Tuesday, October 14, 2014

Go to their world

Great parenting is about two things - i) Hanging in there and ii) Deluding yourself into believing you are outstanding at this. Being from a modern Indian family (ahem!), the wife and I have split things right down the middle. As it turns out, I am so good at my part that I can now share the gyaan as well.

I am working on some marketing ideas for the company right now, so am in the mood for pithy sayings. So, parenting can be captured in one phrase - "Go to their World"

Kids live in a part make-believe, not fully-formed world of their own. They are trying to make sense of all the inputs they receive. Let me provide a sample of what my son has said to me over the past few months.

After watching Ice Age, continental drift, he said: In earlier times, they could drive by car from America to here as the entire world was connected.

When he was told that he didnt exist when Amma and I got married,
he went "So, you guys got married 100 years ago?".
Me:  "Illa da, only 8 years ago".
G: "Then I must have been there, no?
Me: Dei, you are only 5 now. How would you have been there 10 years ago?
G: Why not? I became 5 year old and have been 5 for a long time no. Like that I could have been 1 year old for a long time, 2 years old for a long time no.
Me: Stumped.

It took me a while to explain to him that the seemingly static variable that is his age, is actually a dynamic variable. I really struggled. His idea is actually kinda intuitive as well. (His way of counting is also adopted by a few individuals. All of us know of people who have been at n years of age for more than one year)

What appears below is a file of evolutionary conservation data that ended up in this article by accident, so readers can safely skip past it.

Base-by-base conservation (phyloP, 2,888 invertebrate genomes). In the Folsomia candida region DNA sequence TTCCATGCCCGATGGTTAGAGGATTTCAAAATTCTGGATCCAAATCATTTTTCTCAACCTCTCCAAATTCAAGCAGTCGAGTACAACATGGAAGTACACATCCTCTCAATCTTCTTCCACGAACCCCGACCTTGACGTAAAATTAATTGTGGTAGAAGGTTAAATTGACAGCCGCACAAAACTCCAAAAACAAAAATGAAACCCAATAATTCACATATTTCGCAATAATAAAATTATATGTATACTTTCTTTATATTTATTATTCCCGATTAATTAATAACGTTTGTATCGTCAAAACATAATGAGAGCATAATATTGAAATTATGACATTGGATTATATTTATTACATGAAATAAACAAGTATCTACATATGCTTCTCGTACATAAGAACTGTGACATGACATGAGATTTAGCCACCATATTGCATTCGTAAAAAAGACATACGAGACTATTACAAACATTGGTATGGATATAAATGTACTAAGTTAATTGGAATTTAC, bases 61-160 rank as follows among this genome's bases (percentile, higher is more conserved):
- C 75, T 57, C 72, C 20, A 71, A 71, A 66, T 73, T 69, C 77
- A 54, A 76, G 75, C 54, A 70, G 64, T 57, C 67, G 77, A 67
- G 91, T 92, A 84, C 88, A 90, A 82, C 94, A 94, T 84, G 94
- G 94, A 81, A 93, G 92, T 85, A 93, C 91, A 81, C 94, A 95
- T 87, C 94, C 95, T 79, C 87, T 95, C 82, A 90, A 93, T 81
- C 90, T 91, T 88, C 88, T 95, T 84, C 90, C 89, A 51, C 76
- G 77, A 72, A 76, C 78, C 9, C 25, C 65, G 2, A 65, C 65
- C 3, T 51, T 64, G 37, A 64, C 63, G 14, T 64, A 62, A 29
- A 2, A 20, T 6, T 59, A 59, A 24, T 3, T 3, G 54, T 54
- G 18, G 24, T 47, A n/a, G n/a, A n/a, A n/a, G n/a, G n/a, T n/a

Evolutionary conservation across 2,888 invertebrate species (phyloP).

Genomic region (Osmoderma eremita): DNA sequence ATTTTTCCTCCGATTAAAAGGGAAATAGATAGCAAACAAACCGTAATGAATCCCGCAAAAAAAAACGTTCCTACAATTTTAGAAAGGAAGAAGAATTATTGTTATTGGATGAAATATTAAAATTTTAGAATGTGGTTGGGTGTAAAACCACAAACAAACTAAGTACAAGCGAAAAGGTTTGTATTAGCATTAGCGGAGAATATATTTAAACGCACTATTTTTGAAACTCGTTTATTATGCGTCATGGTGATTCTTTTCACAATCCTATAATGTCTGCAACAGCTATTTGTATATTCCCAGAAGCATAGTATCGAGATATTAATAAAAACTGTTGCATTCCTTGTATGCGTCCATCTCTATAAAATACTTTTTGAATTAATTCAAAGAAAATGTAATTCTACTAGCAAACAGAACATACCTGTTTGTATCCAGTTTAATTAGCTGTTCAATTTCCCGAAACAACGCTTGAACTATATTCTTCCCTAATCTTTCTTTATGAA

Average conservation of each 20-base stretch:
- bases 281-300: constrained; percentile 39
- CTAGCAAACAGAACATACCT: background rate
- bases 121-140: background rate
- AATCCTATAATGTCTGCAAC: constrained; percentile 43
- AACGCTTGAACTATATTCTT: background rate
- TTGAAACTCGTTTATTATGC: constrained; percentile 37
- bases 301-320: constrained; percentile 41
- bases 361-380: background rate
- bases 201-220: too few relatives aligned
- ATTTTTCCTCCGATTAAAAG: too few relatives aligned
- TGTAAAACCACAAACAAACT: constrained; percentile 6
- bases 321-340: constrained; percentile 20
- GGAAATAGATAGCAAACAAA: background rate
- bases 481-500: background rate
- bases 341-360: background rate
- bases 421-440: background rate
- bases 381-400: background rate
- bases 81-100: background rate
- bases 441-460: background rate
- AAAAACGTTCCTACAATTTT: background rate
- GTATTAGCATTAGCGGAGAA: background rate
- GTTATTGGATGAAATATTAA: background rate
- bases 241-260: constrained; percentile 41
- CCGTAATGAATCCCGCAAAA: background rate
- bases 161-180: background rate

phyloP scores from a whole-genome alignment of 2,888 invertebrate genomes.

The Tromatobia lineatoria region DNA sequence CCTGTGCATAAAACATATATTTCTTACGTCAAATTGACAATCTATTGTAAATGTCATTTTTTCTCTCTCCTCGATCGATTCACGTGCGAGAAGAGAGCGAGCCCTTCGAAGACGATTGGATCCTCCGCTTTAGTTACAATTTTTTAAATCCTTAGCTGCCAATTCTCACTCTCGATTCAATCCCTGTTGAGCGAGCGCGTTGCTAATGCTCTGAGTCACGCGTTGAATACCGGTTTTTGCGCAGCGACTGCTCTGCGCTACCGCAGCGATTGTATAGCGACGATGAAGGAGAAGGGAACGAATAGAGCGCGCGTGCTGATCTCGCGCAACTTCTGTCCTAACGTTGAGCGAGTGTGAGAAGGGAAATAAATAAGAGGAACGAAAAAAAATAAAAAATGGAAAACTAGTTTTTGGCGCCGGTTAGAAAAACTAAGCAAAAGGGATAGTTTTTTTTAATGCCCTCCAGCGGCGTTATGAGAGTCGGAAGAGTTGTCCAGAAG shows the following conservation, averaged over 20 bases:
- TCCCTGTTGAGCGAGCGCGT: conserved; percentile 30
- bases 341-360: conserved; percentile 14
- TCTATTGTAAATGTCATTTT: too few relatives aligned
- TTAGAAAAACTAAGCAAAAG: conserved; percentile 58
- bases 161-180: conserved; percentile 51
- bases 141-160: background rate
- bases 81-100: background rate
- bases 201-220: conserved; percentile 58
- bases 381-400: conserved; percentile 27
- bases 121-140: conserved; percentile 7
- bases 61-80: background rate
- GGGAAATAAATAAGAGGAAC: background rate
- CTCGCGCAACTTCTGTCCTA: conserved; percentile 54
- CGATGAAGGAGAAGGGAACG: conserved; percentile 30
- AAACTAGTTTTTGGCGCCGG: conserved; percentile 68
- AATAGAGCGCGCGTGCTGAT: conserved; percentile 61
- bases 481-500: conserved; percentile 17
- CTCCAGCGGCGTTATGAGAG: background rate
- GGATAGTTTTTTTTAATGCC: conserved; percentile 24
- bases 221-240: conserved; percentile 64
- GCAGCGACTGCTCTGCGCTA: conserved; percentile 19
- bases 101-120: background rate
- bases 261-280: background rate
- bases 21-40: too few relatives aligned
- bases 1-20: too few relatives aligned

We also had a discussion on girls that cannot be put in the public sphere.

Point is, they live in a world that makes sense with the info they have. They continuously adjust their world view with new information, But often, their original world view has its own internal consistency when viewed from the information they have. Its a shame that we rarely see the world from that limited but internally consistent point of view. I am sure it would be brilliant.

Often,we are just anxious to correct these inconsistencies and bring them to our world. But de-camping in theirs is probably a way more brilliant alternative. Once, my son was playing a planes war-game with his Grand-Dad. In about 30 minutes, the pillow dividing the two sides was called Line of Control and they were discussing names of fighter-craft that I did not know about. That evening, my son told me - "We should be careful not just with Pakistan but also China, pa". Hahahaaha Even Nehru did not get that insight before it was too late.

Kids laugh for silly things, they love repeating the same theme over and over again - traits that can be incredibly irritating from an adult point of view. Having said that, they definitely live in a more vivid world that they are more than eager to share with us. Often we do not have the bandwidth to take the effort to go to their zone. Because we know we can survive there for 10 minutes, but would be bored stiff in 20. This is where the "hanging in there" part comes in; better-equipped people should write on that.

I find that I can engage my son and play different games with him, but I lack the patience to stay in his world and engage him on his terms. In a way, writing this down is my bid to increase my patience levels and engagement levels. The most important trick while dealing with kids is to figure out how to engage them - it is way easier if we try to improvise in their world, than if we rush them into ours. 

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